Andrew Baldwin: Mobility and the Anthropocene: Rethinking The Route via the Planetary
Andrew Baldwin (Durham)
Mobility and the Anthropocene: Rethinking The Route via the Planetary
This paper rethinks the ‘figure of the route’ in the context of the Anthropocene by placing it in dialog with the concept of the Planetary. ‘The route’ is conventionally understood as the path one follows to get from one location to another. In this way, the route comes to play a defining role as the means, or infrastructure, that enables a broad range of mobilities. The route shapes the everyday mobilities of commuting, for example. But it also plays a key role in transnational patterns of mobility, for example, in the form of migratory routes and trade routes. However, with the advent of the Anthropocene, and the commensurate ‘geologic turn’ in the humanities and interpretive social sciences, the paper sets out to challenge this prosaic understanding of the route. It argues that the route, and its corresponding routinization, should be rethought as a geosocial formation, an attribute of human social, economic, and political life that cannot be conceptualized independently from planet Earth and the processes of which Earth is composed. To develop this idea, the paper draws empirically from the migratory routes that have played so central a role in shaping the petroleum-based economy of the United Arab Emirates.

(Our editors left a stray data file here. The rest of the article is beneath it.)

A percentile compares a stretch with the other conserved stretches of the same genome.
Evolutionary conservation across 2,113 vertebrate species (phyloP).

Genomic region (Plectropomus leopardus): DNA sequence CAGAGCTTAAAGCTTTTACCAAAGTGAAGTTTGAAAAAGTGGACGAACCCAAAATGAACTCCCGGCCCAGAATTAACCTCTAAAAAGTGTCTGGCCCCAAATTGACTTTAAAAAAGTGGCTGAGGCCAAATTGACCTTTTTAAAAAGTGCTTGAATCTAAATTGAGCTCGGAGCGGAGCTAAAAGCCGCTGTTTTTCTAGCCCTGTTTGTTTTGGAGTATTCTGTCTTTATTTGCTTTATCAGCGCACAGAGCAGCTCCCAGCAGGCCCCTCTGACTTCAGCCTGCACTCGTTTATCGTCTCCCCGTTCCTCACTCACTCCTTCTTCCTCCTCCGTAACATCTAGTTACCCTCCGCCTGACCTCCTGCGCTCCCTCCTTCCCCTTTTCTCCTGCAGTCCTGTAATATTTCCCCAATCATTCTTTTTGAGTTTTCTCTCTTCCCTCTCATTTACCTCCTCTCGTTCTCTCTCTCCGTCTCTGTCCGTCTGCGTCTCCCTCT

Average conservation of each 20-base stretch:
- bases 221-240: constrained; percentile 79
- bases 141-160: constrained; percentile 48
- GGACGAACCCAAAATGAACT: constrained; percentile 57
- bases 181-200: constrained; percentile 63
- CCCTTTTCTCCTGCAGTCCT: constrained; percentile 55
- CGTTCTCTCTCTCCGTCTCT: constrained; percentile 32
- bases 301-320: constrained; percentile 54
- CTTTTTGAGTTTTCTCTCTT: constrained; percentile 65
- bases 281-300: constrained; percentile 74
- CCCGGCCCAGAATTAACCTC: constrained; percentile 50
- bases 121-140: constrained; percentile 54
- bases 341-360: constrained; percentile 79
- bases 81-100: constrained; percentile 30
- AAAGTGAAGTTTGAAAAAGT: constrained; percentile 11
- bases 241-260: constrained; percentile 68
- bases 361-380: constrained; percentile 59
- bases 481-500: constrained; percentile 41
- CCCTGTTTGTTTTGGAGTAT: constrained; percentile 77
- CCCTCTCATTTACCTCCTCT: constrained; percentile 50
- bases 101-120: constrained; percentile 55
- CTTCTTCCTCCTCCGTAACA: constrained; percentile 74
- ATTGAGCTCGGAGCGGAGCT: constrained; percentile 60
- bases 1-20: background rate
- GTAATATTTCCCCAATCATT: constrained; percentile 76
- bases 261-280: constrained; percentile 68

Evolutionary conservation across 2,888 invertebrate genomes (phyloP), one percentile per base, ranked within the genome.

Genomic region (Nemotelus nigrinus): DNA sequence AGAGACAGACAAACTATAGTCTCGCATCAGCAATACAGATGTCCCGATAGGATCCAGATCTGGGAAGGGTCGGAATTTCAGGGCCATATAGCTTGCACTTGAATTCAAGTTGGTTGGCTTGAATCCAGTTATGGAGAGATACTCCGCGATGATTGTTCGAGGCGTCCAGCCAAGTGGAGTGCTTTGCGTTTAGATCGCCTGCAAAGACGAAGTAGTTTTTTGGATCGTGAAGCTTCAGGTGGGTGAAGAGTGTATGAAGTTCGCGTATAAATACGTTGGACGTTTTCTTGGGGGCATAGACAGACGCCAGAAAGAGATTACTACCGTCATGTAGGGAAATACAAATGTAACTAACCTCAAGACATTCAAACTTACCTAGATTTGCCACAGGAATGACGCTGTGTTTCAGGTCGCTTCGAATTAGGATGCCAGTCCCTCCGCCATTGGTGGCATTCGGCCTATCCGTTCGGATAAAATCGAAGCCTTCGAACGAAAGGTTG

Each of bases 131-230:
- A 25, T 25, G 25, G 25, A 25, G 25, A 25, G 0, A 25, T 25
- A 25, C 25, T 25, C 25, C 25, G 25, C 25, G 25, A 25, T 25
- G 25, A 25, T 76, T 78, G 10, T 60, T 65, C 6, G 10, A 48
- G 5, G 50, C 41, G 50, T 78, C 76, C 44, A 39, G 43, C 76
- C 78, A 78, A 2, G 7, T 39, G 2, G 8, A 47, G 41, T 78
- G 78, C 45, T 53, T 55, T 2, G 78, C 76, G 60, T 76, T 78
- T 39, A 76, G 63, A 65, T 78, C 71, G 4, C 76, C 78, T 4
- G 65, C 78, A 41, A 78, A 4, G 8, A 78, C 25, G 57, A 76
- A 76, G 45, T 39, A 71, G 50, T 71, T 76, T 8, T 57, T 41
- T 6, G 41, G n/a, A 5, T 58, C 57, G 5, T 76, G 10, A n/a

Andrew Baldwin is a professor of human geography at Durham University. His research examines how ideas about migration and mobility shape contemporary political discourses on climate change and the Anthropocene. His books include The Other of Climate Change: Racial Futurism, Migration, Humanism (2022) and Life Adrift: Climate Change, Migration, Critique (2017).